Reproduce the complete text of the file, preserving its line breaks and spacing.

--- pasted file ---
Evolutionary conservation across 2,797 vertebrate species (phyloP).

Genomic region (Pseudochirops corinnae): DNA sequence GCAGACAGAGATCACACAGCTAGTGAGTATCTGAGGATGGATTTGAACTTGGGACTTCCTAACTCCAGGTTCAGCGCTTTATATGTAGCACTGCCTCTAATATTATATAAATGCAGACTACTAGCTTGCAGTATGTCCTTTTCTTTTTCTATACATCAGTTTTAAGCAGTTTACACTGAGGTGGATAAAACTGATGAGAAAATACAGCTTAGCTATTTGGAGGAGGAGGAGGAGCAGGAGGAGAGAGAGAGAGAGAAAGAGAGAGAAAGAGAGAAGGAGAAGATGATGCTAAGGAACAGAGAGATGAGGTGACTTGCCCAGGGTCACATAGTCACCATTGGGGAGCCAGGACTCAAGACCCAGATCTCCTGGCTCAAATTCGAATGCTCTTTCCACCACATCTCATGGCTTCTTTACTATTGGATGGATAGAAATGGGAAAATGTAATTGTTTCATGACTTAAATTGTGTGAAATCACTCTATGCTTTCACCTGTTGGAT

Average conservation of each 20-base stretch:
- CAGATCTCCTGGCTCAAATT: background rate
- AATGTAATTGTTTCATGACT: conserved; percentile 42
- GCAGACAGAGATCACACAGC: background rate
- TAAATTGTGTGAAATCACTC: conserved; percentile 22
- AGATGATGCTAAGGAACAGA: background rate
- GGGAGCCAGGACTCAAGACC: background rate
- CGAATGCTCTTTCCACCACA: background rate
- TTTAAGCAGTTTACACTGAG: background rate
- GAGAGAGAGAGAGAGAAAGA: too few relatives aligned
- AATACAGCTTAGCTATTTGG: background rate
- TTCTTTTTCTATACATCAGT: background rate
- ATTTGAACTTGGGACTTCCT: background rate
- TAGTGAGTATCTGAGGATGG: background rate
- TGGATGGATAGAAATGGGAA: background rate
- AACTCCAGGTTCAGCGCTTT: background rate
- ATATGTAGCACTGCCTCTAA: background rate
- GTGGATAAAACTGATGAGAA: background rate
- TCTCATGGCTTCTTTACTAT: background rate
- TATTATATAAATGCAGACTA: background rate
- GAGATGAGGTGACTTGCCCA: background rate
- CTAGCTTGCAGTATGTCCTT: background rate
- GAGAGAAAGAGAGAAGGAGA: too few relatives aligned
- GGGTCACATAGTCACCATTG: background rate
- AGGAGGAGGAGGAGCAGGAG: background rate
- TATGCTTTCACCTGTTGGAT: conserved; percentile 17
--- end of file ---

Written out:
Evolutionary conservation across 2,797 vertebrate species (phyloP).

Genomic region (Pseudochirops corinnae): DNA sequence GCAGACAGAGATCACACAGCTAGTGAGTATCTGAGGATGGATTTGAACTTGGGACTTCCTAACTCCAGGTTCAGCGCTTTATATGTAGCACTGCCTCTAATATTATATAAATGCAGACTACTAGCTTGCAGTATGTCCTTTTCTTTTTCTATACATCAGTTTTAAGCAGTTTACACTGAGGTGGATAAAACTGATGAGAAAATACAGCTTAGCTATTTGGAGGAGGAGGAGGAGCAGGAGGAGAGAGAGAGAGAGAAAGAGAGAGAAAGAGAGAAGGAGAAGATGATGCTAAGGAACAGAGAGATGAGGTGACTTGCCCAGGGTCACATAGTCACCATTGGGGAGCCAGGACTCAAGACCCAGATCTCCTGGCTCAAATTCGAATGCTCTTTCCACCACATCTCATGGCTTCTTTACTATTGGATGGATAGAAATGGGAAAATGTAATTGTTTCATGACTTAAATTGTGTGAAATCACTCTATGCTTTCACCTGTTGGAT

Average conservation of each 20-base stretch:
- CAGATCTCCTGGCTCAAATT: background rate
- AATGTAATTGTTTCATGACT: conserved; percentile 42
- GCAGACAGAGATCACACAGC: background rate
- TAAATTGTGTGAAATCACTC: conserved; percentile 22
- AGATGATGCTAAGGAACAGA: background rate
- GGGAGCCAGGACTCAAGACC: background rate
- CGAATGCTCTTTCCACCACA: background rate
- TTTAAGCAGTTTACACTGAG: background rate
- GAGAGAGAGAGAGAGAAAGA: too few relatives aligned
- AATACAGCTTAGCTATTTGG: background rate
- TTCTTTTTCTATACATCAGT: background rate
- ATTTGAACTTGGGACTTCCT: background rate
- TAGTGAGTATCTGAGGATGG: background rate
- TGGATGGATAGAAATGGGAA: background rate
- AACTCCAGGTTCAGCGCTTT: background rate
- ATATGTAGCACTGCCTCTAA: background rate
- GTGGATAAAACTGATGAGAA: background rate
- TCTCATGGCTTCTTTACTAT: background rate
- TATTATATAAATGCAGACTA: background rate
- GAGATGAGGTGACTTGCCCA: background rate
- CTAGCTTGCAGTATGTCCTT: background rate
- GAGAGAAAGAGAGAAGGAGA: too few relatives aligned
- GGGTCACATAGTCACCATTG: background rate
- AGGAGGAGGAGGAGCAGGAG: background rate
- TATGCTTTCACCTGTTGGAT: conserved; percentile 17